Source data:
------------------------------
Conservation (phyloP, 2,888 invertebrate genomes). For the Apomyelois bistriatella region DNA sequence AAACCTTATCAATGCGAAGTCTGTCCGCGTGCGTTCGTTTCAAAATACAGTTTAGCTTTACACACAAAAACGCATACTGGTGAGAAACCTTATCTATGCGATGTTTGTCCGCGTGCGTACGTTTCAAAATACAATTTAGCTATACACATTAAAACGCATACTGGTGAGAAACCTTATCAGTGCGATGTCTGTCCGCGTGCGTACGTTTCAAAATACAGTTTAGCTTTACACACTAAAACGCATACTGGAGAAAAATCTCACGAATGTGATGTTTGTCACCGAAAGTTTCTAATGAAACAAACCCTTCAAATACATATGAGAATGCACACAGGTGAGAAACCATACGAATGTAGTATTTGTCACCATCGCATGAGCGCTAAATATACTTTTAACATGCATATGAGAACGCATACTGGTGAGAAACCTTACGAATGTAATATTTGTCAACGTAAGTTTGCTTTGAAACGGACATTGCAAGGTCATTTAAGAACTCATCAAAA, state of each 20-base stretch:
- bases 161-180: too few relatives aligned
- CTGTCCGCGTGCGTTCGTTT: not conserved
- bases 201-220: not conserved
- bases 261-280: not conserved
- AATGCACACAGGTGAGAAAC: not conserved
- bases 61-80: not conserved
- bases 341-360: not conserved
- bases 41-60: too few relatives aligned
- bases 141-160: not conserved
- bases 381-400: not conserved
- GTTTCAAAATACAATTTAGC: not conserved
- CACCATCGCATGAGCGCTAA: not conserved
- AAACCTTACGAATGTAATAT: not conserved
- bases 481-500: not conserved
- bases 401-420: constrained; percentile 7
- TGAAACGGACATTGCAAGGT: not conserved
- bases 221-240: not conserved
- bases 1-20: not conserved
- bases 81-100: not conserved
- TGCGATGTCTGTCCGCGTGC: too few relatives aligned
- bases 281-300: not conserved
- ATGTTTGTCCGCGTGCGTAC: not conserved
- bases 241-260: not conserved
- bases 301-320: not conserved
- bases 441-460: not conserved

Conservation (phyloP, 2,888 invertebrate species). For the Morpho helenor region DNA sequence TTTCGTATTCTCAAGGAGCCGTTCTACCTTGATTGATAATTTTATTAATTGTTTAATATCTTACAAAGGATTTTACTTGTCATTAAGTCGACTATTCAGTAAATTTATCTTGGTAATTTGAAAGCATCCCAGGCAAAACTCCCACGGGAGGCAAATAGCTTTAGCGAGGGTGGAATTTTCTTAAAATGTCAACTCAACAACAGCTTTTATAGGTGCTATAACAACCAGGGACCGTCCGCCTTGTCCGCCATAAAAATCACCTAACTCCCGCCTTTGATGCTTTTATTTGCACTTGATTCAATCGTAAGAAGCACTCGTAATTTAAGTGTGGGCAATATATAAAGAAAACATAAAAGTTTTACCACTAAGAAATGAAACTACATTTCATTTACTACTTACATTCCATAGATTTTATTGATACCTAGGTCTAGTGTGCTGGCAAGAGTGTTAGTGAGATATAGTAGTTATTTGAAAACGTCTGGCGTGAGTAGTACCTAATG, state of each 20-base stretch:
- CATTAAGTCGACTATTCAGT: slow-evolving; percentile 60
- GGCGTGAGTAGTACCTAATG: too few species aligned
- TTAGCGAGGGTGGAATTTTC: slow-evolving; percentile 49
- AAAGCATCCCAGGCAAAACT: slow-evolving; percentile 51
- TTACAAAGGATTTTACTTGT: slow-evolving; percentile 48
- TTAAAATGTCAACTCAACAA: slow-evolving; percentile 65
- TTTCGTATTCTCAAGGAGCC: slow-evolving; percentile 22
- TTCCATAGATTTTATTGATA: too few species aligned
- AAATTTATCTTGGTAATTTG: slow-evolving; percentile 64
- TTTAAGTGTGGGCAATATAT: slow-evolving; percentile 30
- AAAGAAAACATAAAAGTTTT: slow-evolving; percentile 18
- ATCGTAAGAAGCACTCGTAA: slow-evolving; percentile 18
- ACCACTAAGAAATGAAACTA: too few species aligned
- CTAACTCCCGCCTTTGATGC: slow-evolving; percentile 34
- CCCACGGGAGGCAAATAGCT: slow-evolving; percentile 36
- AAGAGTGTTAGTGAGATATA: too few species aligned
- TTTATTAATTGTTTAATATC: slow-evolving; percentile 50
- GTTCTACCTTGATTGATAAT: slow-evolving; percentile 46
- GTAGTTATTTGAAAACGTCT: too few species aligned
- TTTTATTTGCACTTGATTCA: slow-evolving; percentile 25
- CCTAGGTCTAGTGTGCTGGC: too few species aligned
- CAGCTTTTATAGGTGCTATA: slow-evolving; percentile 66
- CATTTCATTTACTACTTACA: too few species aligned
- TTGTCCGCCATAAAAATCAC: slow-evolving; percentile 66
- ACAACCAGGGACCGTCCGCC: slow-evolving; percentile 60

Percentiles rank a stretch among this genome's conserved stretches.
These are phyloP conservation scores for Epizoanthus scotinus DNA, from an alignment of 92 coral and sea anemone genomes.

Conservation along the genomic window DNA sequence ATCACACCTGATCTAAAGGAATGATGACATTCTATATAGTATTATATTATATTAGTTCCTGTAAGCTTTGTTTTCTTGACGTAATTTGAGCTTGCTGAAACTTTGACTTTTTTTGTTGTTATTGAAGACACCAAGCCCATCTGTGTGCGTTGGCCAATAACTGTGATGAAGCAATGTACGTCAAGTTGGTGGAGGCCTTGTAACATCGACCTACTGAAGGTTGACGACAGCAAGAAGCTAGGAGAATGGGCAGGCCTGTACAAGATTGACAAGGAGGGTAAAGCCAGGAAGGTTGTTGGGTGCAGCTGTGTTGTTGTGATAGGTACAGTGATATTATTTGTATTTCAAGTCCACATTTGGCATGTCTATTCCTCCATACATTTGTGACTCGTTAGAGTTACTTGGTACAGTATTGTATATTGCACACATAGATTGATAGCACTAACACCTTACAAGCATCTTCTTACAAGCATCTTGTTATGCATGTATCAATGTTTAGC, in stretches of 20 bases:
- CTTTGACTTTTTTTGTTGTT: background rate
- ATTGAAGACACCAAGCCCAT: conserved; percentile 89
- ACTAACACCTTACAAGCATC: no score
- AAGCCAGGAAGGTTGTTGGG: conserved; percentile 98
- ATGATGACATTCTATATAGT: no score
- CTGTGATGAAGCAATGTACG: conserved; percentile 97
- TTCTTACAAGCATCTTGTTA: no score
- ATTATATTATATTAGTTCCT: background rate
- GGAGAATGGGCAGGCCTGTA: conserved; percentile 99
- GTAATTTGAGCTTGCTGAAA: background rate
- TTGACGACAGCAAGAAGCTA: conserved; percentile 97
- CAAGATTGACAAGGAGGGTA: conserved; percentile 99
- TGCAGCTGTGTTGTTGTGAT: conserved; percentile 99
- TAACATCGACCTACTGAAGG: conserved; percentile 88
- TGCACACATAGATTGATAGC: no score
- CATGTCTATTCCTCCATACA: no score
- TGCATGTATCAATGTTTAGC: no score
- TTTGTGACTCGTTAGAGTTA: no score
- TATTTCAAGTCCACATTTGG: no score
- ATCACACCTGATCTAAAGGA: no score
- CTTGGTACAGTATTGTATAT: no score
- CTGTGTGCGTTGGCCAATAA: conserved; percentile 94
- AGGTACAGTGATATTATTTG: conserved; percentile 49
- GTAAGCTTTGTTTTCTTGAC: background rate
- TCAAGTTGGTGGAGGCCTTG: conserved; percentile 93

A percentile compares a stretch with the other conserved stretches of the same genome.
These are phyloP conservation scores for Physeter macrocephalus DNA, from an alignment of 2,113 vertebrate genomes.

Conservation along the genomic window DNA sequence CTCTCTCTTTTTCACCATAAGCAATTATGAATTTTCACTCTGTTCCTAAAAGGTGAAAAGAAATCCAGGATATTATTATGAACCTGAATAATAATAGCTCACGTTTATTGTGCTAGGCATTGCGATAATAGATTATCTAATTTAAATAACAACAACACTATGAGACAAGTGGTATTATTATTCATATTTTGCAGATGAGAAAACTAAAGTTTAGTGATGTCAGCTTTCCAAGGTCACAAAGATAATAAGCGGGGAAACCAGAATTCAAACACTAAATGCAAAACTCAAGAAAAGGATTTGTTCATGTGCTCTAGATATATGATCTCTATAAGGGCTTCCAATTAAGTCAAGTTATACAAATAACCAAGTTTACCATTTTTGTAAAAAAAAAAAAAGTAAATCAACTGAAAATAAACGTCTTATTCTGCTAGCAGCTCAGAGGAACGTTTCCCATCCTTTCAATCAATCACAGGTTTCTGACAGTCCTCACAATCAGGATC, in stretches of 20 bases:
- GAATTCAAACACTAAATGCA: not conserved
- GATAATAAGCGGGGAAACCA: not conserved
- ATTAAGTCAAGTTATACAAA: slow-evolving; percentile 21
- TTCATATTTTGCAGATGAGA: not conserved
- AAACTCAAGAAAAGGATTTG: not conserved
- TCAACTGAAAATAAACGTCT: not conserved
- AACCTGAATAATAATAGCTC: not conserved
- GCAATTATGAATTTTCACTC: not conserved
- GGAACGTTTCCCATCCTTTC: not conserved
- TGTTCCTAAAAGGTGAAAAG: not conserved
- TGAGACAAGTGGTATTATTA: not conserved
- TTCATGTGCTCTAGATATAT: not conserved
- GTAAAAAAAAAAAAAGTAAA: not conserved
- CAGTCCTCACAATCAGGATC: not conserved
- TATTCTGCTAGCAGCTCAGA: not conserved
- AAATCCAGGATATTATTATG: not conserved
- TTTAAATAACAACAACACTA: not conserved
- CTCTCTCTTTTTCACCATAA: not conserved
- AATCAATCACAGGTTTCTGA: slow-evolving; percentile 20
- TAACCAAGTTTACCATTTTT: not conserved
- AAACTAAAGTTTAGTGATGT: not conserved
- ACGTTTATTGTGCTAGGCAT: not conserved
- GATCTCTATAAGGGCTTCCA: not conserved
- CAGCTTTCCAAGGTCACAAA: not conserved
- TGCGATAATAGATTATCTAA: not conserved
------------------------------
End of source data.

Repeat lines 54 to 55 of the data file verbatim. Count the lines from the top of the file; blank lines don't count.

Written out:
These are phyloP conservation scores for Epizoanthus scotinus DNA, from an alignment of 92 coral and sea anemone genomes.

Conservation along the genomic window DNA sequence ATCACACCTGATCTAAAGGAATGATGACATTCTATATAGTATTATATTATATTAGTTCCTGTAAGCTTTGTTTTCTTGACGTAATTTGAGCTTGCTGAAACTTTGACTTTTTTTGTTGTTATTGAAGACACCAAGCCCATCTGTGTGCGTTGGCCAATAACTGTGATGAAGCAATGTACGTCAAGTTGGTGGAGGCCTTGTAACATCGACCTACTGAAGGTTGACGACAGCAAGAAGCTAGGAGAATGGGCAGGCCTGTACAAGATTGACAAGGAGGGTAAAGCCAGGAAGGTTGTTGGGTGCAGCTGTGTTGTTGTGATAGGTACAGTGATATTATTTGTATTTCAAGTCCACATTTGGCATGTCTATTCCTCCATACATTTGTGACTCGTTAGAGTTACTTGGTACAGTATTGTATATTGCACACATAGATTGATAGCACTAACACCTTACAAGCATCTTCTTACAAGCATCTTGTTATGCATGTATCAATGTTTAGC, in stretches of 20 bases: